After receiving pressure from animal advocates, lawmakers in New Zealand have passed a strong law to protect sheep from abuse. The country just banned mulesing, a painful procedure performed on sheep on wool farms in which large chunks of flesh are carved out of their backsides. And they won’t have to wait for long: The law goes into effect on October 1.
Merino sheep are specifically bred to have wrinkly skin, which means more wool per animal and thus more profit. But this unnatural overload of hair causes many of them to collapse and even die of heat exhaustion during hot months, and the wrinkles collect urine and moisture. Flies, who are attracted to the moisture, lay eggs in the folds of skin, and the hatched maggots can eat the sheep alive.
To prevent this so-called “flystrike,” some ranchers “mules” sheep, a barbaric procedure in which they force the terrified animals onto their backs, restrain their legs between metal bars, and—often without any painkillers whatsoever—carve huge chunks of skin away from the animals’ backsides or attach vise-like clamps to their flesh until it dies and sloughs off. Both procedures are excruciating.
Mulesing is a crude attempt to create smoother skin that won’t collect moisture, but the exposed, bloody wounds often become infected or flystruck. Many sheep who have endured the mutilation still suffer slow, agonizing deaths from flystrike.
Under New Zealand’s new law, mulesing will be a criminal conviction punishable by a $5,000 penalty for an individual offender and a $25,000 fine for a business. Even veterinary clinics using pain relief will not be allowed to perform the procedure. The country started phasing out mulesing in 2007 as a result of mounting pressure from consumers after PETA entities worldwide exposed the practice.
Together, PETA entities launched a global campaign to end some of the worst abuses of sheep, including mulesing. We persuaded a long list of leading retailers and designers—such as Abercrombie & Fitch, Timberland, H&M, American Eagle, Liz Claiborne, Hugo Boss, Perry Ellis International, Coldwater Creek, and many others—to pledge not to use wool from mulesed lambs. We held demonstrations around the world, and numerous celebrities joined the cause.
Pressure mounted for wool producers to end mulesing. The Australian Wool Innovation (AWI) board promised that the world’s top wool-producing country would have it phased out by 2010. But it didn’t, and most producers in Australia continue to perform this mutilation.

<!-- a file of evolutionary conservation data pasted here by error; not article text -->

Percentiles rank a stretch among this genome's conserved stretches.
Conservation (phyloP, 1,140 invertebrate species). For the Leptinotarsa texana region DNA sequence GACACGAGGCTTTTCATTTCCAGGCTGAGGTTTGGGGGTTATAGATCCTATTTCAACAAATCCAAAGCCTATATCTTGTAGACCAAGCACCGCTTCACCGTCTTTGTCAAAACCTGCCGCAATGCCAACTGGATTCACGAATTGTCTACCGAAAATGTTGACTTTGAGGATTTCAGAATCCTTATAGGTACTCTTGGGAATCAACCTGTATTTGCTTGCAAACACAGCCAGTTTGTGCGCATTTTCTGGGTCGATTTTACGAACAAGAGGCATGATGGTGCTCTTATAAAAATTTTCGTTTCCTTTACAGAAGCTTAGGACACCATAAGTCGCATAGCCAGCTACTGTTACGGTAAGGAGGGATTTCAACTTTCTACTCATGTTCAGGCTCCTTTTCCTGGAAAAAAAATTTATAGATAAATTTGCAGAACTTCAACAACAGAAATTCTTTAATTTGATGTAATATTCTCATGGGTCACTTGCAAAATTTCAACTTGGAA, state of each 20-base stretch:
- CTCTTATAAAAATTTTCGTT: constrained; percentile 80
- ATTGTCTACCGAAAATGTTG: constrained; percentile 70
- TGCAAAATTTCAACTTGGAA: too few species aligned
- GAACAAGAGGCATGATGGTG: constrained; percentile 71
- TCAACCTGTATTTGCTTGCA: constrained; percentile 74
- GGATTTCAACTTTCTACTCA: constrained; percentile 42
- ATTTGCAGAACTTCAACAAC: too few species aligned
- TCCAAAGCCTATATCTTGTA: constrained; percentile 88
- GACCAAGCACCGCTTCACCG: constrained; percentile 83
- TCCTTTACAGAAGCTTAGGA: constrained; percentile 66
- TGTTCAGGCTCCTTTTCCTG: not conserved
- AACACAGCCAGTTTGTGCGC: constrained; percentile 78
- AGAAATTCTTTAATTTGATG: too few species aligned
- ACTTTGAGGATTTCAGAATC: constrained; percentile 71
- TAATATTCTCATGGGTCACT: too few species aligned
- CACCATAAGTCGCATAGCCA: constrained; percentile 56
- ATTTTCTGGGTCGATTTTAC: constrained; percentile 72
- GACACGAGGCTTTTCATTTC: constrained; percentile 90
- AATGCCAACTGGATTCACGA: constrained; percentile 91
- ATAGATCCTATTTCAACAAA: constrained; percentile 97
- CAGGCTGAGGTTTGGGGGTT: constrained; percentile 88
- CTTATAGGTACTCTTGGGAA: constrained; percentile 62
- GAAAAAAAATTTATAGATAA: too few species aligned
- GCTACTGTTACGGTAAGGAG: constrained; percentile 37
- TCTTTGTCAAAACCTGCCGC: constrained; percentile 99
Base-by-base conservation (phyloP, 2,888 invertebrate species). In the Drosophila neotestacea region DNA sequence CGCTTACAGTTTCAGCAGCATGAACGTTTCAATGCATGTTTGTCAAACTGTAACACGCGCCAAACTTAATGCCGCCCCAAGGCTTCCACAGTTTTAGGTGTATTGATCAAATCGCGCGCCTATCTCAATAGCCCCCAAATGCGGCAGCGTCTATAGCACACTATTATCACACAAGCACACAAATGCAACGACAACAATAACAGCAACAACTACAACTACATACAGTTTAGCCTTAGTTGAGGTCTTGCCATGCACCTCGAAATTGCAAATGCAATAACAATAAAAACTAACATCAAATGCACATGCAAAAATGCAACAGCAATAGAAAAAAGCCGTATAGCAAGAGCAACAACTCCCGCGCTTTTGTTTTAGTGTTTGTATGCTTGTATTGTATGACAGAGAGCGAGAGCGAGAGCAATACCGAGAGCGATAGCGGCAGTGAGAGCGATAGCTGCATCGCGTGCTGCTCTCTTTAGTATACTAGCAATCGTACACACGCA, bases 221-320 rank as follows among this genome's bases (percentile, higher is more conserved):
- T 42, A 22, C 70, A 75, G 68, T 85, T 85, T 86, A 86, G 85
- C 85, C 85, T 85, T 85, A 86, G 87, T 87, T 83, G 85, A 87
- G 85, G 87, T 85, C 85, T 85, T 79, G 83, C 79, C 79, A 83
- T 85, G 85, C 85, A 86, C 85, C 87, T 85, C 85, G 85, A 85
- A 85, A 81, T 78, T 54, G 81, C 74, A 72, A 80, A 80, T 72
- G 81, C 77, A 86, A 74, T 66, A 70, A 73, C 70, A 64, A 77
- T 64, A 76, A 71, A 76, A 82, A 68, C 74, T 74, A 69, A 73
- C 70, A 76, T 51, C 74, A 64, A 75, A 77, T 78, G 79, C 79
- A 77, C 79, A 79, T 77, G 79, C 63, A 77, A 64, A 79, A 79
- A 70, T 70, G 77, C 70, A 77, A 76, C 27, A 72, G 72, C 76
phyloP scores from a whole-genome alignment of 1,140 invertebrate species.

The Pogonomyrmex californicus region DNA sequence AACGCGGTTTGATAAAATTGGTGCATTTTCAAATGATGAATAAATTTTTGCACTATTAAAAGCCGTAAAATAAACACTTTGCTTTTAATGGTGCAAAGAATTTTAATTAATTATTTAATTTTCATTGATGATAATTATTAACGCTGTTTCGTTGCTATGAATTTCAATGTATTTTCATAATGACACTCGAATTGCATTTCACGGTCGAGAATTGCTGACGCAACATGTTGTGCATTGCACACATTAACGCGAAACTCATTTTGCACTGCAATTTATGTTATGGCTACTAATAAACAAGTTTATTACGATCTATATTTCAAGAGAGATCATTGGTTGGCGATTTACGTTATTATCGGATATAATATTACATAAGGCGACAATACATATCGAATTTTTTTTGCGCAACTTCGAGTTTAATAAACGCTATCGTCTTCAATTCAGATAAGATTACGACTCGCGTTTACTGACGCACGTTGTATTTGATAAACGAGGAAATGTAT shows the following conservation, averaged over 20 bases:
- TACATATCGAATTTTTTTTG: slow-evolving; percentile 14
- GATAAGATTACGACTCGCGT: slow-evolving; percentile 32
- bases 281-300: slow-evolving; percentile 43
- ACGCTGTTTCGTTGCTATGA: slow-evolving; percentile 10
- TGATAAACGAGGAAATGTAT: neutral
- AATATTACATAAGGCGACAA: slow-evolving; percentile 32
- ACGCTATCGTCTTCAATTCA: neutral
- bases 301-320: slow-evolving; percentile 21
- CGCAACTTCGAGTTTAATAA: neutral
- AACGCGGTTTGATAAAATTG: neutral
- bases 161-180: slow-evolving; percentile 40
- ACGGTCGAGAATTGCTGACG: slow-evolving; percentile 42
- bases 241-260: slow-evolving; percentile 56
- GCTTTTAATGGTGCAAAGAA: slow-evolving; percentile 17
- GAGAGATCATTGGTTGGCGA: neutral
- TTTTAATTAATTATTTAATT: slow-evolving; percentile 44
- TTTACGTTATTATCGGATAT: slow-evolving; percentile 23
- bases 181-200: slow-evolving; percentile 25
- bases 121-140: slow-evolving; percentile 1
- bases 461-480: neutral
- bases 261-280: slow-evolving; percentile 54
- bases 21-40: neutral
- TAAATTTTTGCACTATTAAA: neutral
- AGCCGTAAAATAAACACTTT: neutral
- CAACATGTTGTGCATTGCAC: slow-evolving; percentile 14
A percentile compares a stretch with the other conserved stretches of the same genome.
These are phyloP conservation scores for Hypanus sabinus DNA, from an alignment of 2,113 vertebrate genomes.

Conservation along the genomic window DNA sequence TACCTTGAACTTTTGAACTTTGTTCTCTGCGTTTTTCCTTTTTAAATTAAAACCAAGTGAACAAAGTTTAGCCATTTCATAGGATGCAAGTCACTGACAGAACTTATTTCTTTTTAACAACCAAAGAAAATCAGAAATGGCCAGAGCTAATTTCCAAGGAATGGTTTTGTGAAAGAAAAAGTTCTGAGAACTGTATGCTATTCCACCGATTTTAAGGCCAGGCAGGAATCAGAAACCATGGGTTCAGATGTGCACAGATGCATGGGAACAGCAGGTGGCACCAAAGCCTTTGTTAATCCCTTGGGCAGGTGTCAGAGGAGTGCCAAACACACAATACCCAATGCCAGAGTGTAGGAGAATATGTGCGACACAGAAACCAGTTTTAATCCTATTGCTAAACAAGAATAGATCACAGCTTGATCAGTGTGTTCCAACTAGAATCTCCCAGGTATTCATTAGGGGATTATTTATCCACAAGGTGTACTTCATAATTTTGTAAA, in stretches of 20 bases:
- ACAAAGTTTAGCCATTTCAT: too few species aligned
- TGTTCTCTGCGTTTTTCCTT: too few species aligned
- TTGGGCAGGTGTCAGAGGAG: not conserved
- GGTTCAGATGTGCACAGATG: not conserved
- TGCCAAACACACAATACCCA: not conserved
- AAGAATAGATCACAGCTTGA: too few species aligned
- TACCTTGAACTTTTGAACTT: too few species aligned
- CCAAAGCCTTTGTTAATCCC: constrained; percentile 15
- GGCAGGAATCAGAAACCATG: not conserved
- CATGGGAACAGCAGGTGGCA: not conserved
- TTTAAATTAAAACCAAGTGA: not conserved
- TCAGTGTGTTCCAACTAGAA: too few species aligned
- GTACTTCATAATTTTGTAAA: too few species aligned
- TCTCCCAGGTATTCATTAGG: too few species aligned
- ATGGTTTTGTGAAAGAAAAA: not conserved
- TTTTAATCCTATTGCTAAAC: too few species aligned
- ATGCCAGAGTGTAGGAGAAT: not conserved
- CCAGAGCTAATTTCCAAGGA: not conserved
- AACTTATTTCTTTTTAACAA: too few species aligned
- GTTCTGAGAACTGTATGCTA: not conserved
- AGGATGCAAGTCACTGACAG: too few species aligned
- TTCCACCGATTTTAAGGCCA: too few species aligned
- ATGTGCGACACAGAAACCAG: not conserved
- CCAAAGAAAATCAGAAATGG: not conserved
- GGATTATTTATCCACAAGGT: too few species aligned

With New Zealand’s ban in effect, the pressure is on for other countries to follow suit. As former AWI board member and wool producer Chick Olsson put it:
“The Australian wool industry has fallen so far behind that it is going to be hard to recover …. Europe is ahead and New Zealand is ahead. Mulesing is affecting lamb sales[,] it is affecting our reputation overseas and NZ [has] just completely drop-kicked the ball at full-time to win the game. They have clearly identified consumers’ preferences and they have legislated to match those preferences.”
The end of mulesing in New Zealand is a welcome respite for sheep on wool farms. However, it doesn’t mean that wool can now be considered humane. We’ll keep working to end all abuse of sheep.
Since 2013, PETA entities have released eight different exposés of more than 70 wool operations on four continents and have revealed rampant abuse of sheep at every one.
Here are the most urgent actions that you can take right now to help:
- Sign our petition urging Express and Forever 21 to drop wool in favor of animal-free materials.
- Send a short, polite e-mail asking J.Crew to stop selling wool.
- Ask Patagonia to drop wool. The company has twice suspended wool purchases following PETA exposés of its suppliers. But now it’s back at it again, buying from a source that it won’t disclose.
- Prevent sheep from suffering on farms by pledging not to buy wool.